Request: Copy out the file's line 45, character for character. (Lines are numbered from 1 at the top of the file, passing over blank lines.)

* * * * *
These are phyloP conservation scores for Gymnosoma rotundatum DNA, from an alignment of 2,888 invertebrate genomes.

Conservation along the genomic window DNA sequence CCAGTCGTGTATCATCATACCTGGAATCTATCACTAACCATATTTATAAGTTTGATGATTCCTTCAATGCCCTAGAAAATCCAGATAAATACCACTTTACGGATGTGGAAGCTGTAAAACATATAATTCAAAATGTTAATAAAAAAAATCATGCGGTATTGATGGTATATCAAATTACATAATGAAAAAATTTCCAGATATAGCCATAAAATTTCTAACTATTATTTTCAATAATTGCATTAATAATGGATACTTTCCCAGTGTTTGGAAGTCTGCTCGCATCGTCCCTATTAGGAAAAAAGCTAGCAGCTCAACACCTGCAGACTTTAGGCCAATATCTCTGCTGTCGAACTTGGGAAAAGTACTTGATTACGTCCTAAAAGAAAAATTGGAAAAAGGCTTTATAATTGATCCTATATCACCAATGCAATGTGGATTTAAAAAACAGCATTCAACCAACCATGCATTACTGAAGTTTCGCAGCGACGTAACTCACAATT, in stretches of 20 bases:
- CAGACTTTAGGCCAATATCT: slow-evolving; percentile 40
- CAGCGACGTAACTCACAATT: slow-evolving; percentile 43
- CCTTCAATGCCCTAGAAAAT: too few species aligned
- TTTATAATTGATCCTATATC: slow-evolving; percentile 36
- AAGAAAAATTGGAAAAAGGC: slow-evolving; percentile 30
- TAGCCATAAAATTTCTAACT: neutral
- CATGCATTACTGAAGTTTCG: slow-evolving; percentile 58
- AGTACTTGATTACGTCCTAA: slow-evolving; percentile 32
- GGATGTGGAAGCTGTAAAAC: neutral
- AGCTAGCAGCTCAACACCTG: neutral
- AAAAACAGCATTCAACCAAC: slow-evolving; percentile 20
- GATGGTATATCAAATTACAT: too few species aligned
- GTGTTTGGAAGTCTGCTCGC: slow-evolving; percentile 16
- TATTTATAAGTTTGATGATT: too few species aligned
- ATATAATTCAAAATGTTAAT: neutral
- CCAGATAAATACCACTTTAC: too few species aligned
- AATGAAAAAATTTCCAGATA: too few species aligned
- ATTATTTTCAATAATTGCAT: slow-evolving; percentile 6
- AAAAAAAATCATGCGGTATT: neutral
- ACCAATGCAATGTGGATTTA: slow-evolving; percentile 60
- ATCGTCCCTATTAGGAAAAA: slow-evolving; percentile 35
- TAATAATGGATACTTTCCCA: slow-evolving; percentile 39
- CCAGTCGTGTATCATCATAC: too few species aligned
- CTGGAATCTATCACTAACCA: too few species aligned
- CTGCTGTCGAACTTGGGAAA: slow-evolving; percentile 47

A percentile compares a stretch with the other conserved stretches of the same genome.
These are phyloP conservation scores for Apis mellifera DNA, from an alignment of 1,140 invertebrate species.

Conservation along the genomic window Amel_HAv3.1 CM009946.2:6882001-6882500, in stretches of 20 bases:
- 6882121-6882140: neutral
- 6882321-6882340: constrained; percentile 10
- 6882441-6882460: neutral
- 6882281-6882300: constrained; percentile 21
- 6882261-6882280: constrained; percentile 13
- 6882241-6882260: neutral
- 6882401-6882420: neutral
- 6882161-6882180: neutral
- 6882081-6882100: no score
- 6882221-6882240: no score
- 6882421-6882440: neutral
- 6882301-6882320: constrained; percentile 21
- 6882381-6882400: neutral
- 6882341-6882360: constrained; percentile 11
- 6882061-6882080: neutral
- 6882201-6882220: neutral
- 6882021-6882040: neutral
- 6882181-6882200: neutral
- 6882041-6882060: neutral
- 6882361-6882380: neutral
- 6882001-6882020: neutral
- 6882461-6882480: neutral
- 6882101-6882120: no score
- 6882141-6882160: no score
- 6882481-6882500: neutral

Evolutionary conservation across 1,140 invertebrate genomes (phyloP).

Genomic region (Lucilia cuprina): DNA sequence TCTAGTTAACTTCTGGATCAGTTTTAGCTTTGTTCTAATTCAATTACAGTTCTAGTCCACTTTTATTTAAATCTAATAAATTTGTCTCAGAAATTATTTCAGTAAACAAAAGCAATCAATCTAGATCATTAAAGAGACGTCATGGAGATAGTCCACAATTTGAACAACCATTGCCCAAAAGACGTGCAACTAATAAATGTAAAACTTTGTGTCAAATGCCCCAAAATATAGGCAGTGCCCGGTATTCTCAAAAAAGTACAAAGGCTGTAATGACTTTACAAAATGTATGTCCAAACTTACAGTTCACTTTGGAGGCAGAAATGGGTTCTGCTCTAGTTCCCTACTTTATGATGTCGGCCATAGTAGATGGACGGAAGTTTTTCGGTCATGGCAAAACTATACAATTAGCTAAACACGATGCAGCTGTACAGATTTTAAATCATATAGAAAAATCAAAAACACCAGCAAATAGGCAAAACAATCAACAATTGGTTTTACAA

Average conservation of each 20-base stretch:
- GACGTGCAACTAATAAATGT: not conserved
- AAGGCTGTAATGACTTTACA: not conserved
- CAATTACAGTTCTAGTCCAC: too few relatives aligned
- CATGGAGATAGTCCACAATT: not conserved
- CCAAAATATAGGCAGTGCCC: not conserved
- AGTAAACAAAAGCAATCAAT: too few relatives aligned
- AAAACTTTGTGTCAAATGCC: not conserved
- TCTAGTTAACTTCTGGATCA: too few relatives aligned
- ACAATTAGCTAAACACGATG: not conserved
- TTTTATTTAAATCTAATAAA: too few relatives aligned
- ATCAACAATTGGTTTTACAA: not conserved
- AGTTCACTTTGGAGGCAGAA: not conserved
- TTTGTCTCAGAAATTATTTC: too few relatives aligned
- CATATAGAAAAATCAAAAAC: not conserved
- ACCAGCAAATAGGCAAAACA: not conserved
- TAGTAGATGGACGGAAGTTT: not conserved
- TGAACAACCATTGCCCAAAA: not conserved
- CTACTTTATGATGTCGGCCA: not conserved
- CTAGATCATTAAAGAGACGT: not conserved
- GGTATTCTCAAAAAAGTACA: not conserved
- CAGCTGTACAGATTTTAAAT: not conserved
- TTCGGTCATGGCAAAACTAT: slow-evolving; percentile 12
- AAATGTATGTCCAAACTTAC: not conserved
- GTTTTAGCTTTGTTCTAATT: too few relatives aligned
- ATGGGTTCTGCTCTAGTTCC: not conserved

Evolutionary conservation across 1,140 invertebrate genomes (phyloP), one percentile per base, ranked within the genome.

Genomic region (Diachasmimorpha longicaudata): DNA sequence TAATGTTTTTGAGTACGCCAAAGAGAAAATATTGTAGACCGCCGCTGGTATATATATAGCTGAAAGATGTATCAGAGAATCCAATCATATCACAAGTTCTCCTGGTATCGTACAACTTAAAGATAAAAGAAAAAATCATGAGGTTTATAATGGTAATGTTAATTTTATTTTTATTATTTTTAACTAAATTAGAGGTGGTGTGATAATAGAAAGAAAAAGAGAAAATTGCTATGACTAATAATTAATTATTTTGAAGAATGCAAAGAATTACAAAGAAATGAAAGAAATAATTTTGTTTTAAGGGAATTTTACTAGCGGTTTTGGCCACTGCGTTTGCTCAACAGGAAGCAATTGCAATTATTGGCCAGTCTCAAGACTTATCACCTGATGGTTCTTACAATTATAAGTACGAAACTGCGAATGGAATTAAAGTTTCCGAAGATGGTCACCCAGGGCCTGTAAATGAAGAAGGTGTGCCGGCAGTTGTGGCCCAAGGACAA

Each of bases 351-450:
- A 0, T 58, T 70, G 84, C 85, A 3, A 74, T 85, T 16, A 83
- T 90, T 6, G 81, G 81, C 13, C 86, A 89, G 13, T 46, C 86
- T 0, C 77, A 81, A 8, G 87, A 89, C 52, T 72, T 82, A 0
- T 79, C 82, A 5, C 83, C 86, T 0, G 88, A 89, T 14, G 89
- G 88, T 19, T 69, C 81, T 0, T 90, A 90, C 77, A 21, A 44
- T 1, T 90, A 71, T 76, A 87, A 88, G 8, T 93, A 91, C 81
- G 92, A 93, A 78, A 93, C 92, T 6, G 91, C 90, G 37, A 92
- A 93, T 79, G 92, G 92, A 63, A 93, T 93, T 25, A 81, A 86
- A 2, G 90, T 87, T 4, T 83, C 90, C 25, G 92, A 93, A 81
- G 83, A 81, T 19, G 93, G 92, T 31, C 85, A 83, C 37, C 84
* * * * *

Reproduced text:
- 6882061-6882080: neutral